gender essentialism and oppositional sexism
Oppositional-sexism makes good copy in our society. Be it ardent devotee Jeremy Corbett’s brain gig, our legislation, Paul Henry’s public ridicule,our advertising, our mythology, our education policies or our parenting, the media’s insistence on often heteronormaltive and cisnormative oppositional-sexism is omnipresent. Even amongst the the educated, essentialism rather than intersectionality still dominates our national discourse.
Tuesday’s Nights’ Pundit was textbook oppositional sexism, the premise contingent on the listener delineating the genders into discreet sets, geared at a punter who may find this type of paring to be bias confirmational; breaking down stereotypes by perpetuating stereotypes as it were.
At one point the host takes the interesting step of redefining the set from the conflated man/male to the more specific “bloke”, this may or may not have aided in strengthening the exclusionary thesis that banter is the domain of men/males/blokes while gossip is the domain of women.
Rather than working on breaking down gender stereotypes in order to focus on equality, the listener is instead encouraged to keep filling up the same two boxes left by our predecessors.
Sexism is by extension a narcissistic ideology, because one maintains their status (even subservient statuses) in society by supporting gender roles, enforcing gender stereotypes, and admonishing gender variance. The process is self-defeating because one must lie to themselves and engage in hypersexuality, (hyper-masculine and hyper-feminine) behaviors which undermines self-esteem by creating a self-concept basis that is not indefinitely maintainable. It’s like an addiction. You act the part, and are rewarded, but you must support or exceed in successive behaviors which increase the stress on you. Eventually the stress becomes to great that you can’t keep up the behavior, and thus experience the withdrawal of the social acceptance from gender stereotypical behavior.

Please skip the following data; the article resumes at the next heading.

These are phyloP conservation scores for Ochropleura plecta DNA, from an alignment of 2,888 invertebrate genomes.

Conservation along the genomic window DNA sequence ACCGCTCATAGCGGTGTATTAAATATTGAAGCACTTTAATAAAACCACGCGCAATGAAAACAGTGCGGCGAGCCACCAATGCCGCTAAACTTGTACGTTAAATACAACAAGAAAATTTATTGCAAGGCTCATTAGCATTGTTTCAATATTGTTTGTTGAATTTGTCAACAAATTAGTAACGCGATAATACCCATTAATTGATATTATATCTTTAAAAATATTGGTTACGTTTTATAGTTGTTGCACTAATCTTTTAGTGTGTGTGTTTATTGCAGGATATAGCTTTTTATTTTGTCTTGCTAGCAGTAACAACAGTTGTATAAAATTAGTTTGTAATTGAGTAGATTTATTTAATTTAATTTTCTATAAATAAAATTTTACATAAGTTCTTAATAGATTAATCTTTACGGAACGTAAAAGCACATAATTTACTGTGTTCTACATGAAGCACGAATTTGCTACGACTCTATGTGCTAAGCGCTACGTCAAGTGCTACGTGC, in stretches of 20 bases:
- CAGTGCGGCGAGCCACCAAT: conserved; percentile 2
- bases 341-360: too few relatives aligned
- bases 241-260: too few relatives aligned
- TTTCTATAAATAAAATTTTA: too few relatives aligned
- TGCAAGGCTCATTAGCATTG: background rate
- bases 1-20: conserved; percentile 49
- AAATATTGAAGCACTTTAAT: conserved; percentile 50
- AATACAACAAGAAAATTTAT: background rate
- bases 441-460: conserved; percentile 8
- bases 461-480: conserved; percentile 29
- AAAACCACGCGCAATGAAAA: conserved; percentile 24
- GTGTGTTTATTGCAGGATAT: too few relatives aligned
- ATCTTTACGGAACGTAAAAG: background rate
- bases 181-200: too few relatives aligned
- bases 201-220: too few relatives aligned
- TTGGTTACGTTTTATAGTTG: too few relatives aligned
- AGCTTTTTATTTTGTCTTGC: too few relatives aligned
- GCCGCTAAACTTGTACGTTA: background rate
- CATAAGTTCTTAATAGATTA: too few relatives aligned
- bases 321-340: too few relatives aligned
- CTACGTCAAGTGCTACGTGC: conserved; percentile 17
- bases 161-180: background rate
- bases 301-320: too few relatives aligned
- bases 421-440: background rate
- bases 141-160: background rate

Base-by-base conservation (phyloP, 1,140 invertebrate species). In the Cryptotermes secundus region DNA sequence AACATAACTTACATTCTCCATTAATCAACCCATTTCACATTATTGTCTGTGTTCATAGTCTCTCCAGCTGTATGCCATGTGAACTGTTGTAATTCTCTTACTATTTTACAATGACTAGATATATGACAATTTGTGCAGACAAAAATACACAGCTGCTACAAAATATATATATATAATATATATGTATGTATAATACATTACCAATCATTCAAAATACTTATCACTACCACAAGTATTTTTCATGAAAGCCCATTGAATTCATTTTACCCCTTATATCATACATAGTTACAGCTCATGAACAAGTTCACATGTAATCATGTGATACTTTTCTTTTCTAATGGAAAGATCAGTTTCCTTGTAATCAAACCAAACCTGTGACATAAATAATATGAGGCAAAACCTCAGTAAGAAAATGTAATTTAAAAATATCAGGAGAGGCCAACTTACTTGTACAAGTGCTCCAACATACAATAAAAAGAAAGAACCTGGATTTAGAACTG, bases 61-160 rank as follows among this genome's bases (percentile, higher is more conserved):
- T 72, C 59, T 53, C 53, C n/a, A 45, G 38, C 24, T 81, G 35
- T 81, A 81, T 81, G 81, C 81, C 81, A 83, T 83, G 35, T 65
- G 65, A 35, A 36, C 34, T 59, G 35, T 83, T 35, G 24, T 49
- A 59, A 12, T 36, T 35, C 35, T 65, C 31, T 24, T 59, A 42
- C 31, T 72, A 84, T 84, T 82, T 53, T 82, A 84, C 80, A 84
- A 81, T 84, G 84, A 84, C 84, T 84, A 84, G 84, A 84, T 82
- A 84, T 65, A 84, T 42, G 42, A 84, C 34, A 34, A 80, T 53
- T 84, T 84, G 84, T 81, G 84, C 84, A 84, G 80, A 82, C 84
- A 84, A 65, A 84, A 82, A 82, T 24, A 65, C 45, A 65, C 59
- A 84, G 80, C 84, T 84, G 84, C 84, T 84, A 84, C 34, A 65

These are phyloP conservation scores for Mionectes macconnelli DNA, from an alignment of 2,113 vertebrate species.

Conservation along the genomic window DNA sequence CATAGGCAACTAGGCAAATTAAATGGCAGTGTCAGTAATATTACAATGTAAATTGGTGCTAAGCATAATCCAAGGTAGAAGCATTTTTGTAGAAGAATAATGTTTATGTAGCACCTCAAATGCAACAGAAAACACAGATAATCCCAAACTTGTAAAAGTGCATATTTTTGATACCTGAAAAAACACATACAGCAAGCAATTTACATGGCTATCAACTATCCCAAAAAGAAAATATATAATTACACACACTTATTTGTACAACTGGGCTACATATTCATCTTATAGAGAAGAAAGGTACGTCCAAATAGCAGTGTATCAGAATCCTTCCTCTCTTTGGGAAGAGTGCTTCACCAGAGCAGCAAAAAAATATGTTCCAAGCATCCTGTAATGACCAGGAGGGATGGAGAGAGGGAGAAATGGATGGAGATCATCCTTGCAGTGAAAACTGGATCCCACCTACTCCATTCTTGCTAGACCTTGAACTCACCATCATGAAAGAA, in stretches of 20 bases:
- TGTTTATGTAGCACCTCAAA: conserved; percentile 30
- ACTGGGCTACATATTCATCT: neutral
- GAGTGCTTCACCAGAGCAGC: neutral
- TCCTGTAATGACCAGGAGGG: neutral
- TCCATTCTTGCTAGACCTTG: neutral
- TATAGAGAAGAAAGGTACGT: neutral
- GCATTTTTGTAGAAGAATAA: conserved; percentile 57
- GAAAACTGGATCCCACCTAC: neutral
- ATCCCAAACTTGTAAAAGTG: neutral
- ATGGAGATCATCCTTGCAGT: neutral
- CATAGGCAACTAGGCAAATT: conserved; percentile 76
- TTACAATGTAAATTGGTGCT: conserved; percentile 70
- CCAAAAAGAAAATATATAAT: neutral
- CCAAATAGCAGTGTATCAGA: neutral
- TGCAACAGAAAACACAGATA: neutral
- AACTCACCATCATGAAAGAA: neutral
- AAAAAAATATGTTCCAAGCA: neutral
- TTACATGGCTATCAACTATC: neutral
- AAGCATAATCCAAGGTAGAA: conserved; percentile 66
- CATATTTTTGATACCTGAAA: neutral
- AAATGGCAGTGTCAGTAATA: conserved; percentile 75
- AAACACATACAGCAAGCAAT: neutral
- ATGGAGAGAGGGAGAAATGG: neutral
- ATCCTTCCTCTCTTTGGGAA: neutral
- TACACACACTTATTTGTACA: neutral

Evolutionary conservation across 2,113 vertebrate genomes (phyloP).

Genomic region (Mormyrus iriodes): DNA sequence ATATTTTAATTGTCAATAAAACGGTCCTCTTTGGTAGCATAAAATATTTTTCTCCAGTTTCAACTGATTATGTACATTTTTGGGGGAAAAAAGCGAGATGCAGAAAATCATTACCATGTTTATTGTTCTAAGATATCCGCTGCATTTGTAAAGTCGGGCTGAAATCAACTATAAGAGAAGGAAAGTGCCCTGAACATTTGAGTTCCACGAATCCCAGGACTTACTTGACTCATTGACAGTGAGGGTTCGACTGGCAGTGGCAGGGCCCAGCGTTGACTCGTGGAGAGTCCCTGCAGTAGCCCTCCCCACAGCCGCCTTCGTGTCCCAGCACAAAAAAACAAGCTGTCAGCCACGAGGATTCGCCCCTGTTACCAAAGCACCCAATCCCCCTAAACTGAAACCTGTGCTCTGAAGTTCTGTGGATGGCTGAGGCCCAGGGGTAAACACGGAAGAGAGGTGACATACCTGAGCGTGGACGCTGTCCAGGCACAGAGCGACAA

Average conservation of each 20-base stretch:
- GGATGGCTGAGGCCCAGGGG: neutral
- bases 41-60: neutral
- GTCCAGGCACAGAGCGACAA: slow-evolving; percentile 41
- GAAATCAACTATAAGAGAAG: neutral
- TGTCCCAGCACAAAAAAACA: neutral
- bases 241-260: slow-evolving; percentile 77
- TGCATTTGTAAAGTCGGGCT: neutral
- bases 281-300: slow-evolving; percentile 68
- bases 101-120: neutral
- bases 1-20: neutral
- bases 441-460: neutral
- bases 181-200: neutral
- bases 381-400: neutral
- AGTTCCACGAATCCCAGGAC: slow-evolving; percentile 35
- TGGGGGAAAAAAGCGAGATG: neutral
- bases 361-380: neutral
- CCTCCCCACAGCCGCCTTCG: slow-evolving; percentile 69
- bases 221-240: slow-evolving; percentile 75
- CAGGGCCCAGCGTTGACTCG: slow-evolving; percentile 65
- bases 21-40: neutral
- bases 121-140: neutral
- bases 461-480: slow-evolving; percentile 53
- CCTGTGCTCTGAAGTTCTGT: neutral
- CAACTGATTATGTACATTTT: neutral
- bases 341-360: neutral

Obviously it’s RNZ so one can expect this form of framing to get a lot of air, and it’s not that any malice is intended, but it does remind me a lot of primary school.